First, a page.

Monday October 6, 2008
Gas Mileage Log | 11:15 pm | Suggestions?
I originally saw a good gas mileage calculator on another website a while back. Once I used it for a time or two I realized I could get a lot more information out of a few data points recorded at each fill up. I created a modified version of their file that will give you all sorts of information about your gas mileage. Download the MS Excel Document here.

Delete my sample data before you start (the data in white cells). You need to enter an initial odometer reading in B2, then continue with gas fill-ups in the white cells. Everything in light blue is automatically calculated.

On the right hand side you can enter a distance (P3) to estimate how much a given trip will cost based on your average calculated cost per mile. You also need to enter the dates of your last Oil Change, Tire Rotation, and State Inspection in S2, T2, and U2. I have had a few issues with the scales on the graphs' Y-axis, so you may have to tweak those to fit your data. Everything else should be automatic!
Thursday September 25, 2008
Geotagging Workflow | 9:45 pm | Comment
I have recently switched GPS data loggers from my trusty GlobalSat DG-100 to a Locosys BGT-31. The main reason for the switch was so that I could use external memory cards to store the data on long trips. I am very impressed with the BGT-31, but it isn't without its challenges. The main issue I have with it is that it either creates a binary file that you must read with their software, or you get NMEA text files. In order to minimize losses in the event of file corruption, I keep the log files to a maximum of 128KB. This can result in many files over the course of a long trip.

In order to geotag my photos from a trip I prefer to use GPicSync, which is easier to use with a single GPX input file. In order to create that single GPX file from the many individual NMEA text files, I use GPSBabel. GPSBabel is great, but there is no native way that I have found to easily select a bunch of input files from the command line, so I wanted something to automate it for me. I finally gave up finding an existing tool to do this, so I wrote a little batch script to do it for me. You can download a zip file containing the script here. Basically, here's how I use it:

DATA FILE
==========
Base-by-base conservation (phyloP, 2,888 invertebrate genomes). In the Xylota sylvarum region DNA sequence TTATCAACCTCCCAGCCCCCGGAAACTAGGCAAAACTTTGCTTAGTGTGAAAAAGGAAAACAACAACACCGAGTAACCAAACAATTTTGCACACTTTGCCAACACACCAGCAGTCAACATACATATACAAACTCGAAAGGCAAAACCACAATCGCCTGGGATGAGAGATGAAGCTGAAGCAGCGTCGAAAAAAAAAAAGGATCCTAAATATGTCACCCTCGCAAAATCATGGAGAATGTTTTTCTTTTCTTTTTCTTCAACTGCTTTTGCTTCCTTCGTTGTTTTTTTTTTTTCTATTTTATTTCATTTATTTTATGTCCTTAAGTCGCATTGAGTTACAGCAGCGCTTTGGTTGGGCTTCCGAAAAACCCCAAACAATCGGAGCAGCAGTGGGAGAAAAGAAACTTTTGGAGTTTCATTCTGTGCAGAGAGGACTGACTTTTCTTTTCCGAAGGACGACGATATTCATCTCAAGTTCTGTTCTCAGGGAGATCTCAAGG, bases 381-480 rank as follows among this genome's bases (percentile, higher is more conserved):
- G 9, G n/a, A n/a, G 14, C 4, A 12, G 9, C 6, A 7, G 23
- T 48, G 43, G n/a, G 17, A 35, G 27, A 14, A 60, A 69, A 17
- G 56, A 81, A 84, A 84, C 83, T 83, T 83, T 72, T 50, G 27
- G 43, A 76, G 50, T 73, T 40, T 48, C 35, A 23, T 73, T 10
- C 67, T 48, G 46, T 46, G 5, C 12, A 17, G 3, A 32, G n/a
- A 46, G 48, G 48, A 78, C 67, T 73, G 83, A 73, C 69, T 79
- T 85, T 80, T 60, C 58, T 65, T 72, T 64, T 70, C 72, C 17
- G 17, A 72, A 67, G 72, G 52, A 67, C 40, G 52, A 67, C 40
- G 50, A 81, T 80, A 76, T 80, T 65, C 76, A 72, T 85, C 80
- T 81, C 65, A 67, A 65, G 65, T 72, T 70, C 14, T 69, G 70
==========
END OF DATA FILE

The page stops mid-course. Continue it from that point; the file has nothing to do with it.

Place the batch file into your GPSbabel directory (I assumed C:\Program Files\GPSbabel\). Add the registry key to your registry at "HKEY_CLASSES_ROOT\Folder\shell\Process GPS Files\command." You will now have a right-click context menu option titled "Process GPS Files" when you right-click on a folder. Right-click on the folder containing your NMEA GPS files, select the "Process GPS Files" menu option, enter your desired output filename, and hit enter. This will produce a GPX file in the parent directory of the folder you selected. Use the GPX file as input into GPicSync, and as a single backup file. You can also use the GPX file to create Google Earth KML files, or Google Maps files.
Wednesday September 24, 2008
I'm Back! | 11:05 pm | Comment (2)